Marketing Leadership Guide: 3 Things Agile Leaders Do Right & Others Mess Up


Every time I conduct a training session with marketing leaders, we start by agreeing on a definition of what Agile marketing leadership actually means. 

“Hang on,” someone frequently chimes in, “this just sounds like good leadership.” 

I love it when someone says this, because it often shows that the prevailing ideas about how leadership is supposed to work in this organization are in sync with Agile values.

Also, they’re not wrong.

Agile leadership does sound a lot like good leadership in general.

But when we get into Agile marketing leadership, there are some important nuances we need to unpack. Marketing leaders are particularly prone to some bad habits that need to be broken if they’re going to enable Agile ways of working.

There are many ways that leadership can get tripped up as it tries to support agility, but these three are the ones I’ve most often seen Agile leaders nail while non-Agile leaders fumble.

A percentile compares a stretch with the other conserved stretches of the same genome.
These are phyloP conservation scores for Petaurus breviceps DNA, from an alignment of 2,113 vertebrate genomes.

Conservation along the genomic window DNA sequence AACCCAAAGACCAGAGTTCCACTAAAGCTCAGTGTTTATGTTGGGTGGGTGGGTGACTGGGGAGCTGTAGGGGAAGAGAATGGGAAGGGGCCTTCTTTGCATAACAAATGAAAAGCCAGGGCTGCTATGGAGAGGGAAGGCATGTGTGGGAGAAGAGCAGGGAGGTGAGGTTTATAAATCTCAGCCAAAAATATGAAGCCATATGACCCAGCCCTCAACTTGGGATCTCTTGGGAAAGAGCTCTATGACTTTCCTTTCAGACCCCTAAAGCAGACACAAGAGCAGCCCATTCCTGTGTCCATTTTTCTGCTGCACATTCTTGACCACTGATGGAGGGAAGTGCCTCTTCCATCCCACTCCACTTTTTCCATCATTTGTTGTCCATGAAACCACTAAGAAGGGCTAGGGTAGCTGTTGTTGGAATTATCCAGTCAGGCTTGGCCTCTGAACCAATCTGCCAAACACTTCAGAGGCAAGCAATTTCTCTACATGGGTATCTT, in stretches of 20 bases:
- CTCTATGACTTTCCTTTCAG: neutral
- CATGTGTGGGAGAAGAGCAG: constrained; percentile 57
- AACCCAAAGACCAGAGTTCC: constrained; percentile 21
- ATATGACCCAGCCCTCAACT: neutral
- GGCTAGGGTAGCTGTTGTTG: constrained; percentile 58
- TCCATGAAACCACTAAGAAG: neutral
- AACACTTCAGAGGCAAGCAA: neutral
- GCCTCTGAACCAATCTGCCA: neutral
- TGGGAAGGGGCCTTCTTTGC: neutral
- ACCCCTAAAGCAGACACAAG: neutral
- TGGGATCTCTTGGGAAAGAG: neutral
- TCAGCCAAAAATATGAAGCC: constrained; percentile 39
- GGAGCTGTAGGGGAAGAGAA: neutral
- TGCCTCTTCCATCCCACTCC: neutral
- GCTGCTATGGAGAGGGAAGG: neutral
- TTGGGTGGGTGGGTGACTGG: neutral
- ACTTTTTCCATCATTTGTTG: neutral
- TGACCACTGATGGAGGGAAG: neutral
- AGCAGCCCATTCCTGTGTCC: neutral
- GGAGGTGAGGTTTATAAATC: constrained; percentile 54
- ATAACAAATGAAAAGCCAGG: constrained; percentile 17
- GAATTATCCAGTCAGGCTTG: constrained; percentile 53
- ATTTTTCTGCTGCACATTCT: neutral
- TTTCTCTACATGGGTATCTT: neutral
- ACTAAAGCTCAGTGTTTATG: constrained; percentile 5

Agile Marketing Leaders Protect the Team... Even From Themselves 

We often refer to team leaders in an Agile system as “heat shields.” They’re the first line of defense, protecting the folks doing work from unnecessary interruptions.

Sometimes this means completely refusing requestors access to the team. The team lead, also known as the Marketing or Product Owner, runs interference. They vet the communications, prioritize what deserves the team’s attention, and turn down things that don’t line up with objectives.

The higher up the chain we go, the more important this behavior becomes.

Protecting Agile Marketing Teams From External Interruptions

If someone with “executive,” “president,” or “chief” in their title brings something to a team, it’s really tough for most team-level leads to tell them no or not right now. But really, that conversation should happen rarely, if ever.

Senior marketing leadership should teach their peers to bring requests to them first. Then, knowing the larger goals and objectives of marketing as a whole, they can decide how to handle them.  

Some requests might warrant attention by a team, but those that are more in the “I heard this cool thing on a podcast during my run this morning and we should do it right now!” vein shouldn’t make it to a backlog without a business case.